Have you ever seen a Herring Gull feed its young? I was experimenting with my new camera and turned it towards this adult and fledgling at the tidal flats. The fledgling was begging like crazy and then helped pull out the mass from the adult’s throat. At first I thought they were fighting over the regurgitated food but perhaps the adult was teaching the fledgling how to break off a bit. Other nearby gulls took notice of the feeding and swooped in to grab the food. Mom gulped the mass back down her throat and quickly departed.
Unfortunately, the camera went out of focus briefly, but you get the idea. Gulls are such a menace on the beach, to both beachgoers and Plovers, but they are still beautiful creatures and it was fascinating to see how they feed their babies.
Please, if you see this little one on the beach, please give him lots of space to forage and to move around. This is our smallest chick, so nicknamed Hip Hop because his right foot does not work well, which causes him to do a sort of hop run. Despite the injury he is growing and moves with much independence, all around the beach.
Parents of young children, do not allow your child to chase the Plovers, any Plover, adult or chick. If you see a Plover on the beach, hold your child’s hand so they don’t lunge toward the bird and then both watch from a quiet distance. You will see so much more, and the bird may even approach you if you are standing still.
Community members, if you see a person(s) chasing Plovers, please alert a Plover Ambassador. Thank you!
Comparing two three-week-old siblings – Because of Hip Hop’s foot injury, he is growing at a slower pace however, he is robust, which gives us hope he will eventually fill out. Normally developed three-week-old chick stretching its wings
Interestingly, both Super Mom and Hip Hop have right foot handicaps; Mom has lost her foot and Hip Hop sustained an injury approximately during his first week of life.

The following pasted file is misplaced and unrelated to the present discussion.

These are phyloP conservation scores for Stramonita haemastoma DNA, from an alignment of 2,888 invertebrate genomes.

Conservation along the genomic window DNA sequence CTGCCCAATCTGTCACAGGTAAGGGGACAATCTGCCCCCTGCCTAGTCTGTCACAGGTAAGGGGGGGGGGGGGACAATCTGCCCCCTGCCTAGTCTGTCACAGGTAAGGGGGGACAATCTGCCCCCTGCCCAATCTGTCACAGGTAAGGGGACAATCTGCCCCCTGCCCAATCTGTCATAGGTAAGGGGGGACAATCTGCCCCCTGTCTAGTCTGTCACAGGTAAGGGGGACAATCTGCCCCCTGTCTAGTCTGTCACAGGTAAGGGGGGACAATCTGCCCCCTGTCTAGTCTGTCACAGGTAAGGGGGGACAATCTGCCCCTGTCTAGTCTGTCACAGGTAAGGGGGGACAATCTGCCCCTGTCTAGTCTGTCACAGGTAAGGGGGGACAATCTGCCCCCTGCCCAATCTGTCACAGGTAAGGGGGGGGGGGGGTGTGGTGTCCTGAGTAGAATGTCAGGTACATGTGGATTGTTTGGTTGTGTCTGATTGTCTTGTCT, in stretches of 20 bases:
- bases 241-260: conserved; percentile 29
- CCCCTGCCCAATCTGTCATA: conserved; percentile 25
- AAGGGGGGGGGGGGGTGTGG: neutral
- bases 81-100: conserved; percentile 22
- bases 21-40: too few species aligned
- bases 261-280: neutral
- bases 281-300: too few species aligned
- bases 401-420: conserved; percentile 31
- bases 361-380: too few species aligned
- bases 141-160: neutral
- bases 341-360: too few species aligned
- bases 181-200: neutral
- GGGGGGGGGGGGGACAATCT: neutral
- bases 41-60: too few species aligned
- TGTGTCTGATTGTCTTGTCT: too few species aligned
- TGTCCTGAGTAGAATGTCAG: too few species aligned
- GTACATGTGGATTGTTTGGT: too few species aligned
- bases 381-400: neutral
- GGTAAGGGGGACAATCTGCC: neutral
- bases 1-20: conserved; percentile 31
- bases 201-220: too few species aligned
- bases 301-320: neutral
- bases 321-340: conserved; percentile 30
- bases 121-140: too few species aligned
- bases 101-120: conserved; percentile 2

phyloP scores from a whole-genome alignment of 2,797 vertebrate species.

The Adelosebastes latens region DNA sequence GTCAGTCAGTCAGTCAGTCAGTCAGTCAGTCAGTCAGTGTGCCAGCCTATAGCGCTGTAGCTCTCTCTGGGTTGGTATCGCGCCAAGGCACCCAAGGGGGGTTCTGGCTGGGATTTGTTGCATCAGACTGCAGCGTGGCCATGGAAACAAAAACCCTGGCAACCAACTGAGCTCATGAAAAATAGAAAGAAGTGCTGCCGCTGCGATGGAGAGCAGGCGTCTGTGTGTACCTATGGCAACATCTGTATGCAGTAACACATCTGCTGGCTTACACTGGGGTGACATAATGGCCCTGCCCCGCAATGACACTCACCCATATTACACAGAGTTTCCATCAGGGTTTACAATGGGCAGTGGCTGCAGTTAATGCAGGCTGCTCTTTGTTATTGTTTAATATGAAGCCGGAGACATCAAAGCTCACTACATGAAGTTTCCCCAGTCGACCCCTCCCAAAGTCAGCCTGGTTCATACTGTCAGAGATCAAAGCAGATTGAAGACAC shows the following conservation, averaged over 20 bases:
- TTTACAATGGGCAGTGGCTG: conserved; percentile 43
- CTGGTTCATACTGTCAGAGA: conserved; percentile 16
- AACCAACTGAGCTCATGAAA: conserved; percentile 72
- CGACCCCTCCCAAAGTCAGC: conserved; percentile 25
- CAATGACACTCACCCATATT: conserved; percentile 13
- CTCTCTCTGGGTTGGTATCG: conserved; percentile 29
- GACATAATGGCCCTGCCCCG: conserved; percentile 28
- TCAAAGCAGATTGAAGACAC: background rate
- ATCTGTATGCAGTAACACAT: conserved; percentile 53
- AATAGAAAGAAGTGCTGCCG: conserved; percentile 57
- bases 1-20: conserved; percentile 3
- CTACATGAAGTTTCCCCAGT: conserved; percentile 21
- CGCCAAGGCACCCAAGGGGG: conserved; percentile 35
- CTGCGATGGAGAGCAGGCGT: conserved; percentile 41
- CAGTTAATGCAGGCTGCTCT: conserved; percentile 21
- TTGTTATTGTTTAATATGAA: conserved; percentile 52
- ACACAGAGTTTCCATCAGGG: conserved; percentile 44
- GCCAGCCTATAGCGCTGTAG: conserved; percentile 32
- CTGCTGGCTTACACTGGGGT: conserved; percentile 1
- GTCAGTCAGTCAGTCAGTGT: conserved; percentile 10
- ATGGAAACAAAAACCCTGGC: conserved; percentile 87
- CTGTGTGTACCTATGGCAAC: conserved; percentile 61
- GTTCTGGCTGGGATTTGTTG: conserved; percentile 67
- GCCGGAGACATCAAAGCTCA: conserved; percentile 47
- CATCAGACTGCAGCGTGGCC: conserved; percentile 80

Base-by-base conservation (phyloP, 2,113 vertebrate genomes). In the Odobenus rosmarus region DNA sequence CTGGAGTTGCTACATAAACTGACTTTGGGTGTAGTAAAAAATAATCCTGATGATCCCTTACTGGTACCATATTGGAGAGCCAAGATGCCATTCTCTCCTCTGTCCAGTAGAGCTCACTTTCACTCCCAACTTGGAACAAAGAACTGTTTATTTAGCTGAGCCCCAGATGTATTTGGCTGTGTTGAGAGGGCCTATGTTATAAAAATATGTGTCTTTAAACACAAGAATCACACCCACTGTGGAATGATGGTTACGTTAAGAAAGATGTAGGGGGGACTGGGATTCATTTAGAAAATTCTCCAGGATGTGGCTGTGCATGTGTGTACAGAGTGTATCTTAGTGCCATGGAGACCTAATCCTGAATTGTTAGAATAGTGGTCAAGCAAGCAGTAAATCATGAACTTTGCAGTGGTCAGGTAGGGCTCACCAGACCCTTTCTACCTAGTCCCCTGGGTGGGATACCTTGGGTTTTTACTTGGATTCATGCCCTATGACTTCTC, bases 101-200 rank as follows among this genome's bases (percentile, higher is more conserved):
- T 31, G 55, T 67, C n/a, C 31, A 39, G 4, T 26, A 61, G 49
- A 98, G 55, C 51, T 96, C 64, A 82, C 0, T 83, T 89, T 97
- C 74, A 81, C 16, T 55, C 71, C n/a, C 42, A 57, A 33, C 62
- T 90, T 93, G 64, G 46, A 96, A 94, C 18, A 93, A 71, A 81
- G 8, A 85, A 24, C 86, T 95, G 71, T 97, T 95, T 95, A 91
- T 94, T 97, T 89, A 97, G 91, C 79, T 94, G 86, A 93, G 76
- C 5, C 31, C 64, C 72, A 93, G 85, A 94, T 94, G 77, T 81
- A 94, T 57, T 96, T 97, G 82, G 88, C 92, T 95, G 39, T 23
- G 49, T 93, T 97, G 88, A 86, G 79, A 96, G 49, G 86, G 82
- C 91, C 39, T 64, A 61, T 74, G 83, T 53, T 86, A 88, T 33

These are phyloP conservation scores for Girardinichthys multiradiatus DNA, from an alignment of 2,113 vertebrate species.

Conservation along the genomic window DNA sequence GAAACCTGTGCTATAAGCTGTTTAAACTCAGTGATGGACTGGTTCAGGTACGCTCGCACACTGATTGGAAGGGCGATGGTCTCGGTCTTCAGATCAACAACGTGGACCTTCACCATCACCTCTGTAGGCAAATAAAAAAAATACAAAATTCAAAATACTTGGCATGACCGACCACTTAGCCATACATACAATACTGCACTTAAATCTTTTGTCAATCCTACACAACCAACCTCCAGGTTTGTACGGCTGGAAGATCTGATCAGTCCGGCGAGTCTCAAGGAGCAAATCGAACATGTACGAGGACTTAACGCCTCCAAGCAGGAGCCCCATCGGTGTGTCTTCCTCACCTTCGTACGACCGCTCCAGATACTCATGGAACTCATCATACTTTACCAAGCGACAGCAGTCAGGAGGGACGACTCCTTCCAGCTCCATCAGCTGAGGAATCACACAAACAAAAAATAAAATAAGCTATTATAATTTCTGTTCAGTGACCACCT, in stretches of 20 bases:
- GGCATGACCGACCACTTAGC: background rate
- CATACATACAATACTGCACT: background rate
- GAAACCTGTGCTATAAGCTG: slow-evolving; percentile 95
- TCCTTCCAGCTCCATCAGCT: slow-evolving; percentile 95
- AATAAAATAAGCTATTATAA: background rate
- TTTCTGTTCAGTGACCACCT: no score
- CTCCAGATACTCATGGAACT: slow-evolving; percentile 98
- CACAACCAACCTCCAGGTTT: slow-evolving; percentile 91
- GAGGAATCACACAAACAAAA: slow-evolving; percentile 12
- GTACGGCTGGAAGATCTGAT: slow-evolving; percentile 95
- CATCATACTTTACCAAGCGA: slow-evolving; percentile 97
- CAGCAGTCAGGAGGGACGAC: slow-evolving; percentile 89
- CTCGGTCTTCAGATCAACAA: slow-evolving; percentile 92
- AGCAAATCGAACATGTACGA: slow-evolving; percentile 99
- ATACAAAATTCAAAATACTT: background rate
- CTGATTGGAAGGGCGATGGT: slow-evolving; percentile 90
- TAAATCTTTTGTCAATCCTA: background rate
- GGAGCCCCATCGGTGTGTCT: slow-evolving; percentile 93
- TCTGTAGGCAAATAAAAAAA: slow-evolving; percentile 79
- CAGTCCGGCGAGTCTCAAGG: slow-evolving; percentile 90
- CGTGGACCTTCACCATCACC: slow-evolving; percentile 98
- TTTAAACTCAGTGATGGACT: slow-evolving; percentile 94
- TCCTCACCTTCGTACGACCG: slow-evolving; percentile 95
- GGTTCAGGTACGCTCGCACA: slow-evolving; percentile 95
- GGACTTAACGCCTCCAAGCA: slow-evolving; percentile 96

Thank you so much everyone for putting in extra time, covering shifts (Barbara), doubling up on shifts (Deb and Sharen), staying soooo long at the beach today (Jennie), and stopping in to keep eyes on Hip Hop in between shifts (Paula and Alexa). Hopefully, Hip Hop will stick with the family for the remainder of the day and evening.
Just to let everyone know, in the morning, I have seen both Mom and Dad thermoregulate Hip Hop. Paula and Alexa have as well. Oftentimes, I see the triplets tucked under wing, but Hip Hop can’t push in so he goes off for a bit. Mom or Dad will pop up and then give him his own special time, this morning for several twenty minute sessions. So even though he has his little handicap and is slower, I don’t think the parents are rejecting him. Barbara, yes Hip Hop was the one that was attacked, but it was not SuperMom or SuperDad.
An unfortunate problem with a drone family on the beach this morning. We don’t have signs and we will definitely have them for next year, but you can gently tell a drone operator (hopefully they will listen), operating a drone near endangered species violates the Migratory Bird Treaty Act and is absolutely considered harassment, and also comes with a hefty fine.